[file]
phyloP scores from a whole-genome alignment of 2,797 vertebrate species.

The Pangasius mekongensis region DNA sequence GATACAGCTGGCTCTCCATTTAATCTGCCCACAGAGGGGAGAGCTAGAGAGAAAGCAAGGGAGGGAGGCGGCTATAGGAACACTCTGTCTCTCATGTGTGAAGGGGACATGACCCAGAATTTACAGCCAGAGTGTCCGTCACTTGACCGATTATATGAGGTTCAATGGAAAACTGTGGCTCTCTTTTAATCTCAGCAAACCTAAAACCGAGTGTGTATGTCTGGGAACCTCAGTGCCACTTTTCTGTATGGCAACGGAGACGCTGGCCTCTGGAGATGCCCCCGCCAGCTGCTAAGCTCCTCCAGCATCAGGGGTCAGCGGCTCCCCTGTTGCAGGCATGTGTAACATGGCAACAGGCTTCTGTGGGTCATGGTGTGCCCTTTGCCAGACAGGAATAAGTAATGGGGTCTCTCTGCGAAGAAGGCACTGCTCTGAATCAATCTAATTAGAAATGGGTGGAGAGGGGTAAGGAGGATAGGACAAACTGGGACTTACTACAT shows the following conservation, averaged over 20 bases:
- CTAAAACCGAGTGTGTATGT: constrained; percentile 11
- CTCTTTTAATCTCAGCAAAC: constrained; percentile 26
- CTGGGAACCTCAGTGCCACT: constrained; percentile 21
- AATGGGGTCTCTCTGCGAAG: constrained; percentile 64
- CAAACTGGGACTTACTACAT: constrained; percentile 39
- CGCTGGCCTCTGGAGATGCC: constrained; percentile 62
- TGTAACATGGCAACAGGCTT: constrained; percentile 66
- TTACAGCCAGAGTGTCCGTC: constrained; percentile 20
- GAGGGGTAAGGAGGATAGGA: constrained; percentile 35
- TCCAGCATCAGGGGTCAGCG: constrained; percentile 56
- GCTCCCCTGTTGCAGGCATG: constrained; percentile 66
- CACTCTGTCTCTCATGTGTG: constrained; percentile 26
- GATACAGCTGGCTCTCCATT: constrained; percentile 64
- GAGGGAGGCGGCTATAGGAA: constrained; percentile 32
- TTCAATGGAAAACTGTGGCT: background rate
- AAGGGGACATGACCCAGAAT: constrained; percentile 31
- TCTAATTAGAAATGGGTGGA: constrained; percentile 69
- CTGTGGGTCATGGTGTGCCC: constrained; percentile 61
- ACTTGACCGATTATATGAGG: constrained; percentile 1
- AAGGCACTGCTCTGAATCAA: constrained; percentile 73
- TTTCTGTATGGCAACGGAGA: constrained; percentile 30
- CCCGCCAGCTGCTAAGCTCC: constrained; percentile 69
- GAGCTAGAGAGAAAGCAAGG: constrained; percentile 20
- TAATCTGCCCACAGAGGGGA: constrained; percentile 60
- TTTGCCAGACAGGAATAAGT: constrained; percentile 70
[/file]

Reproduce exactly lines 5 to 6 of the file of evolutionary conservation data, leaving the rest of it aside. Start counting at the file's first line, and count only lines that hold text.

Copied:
- CTGGGAACCTCAGTGCCACT: constrained; percentile 21
- AATGGGGTCTCTCTGCGAAG: constrained; percentile 64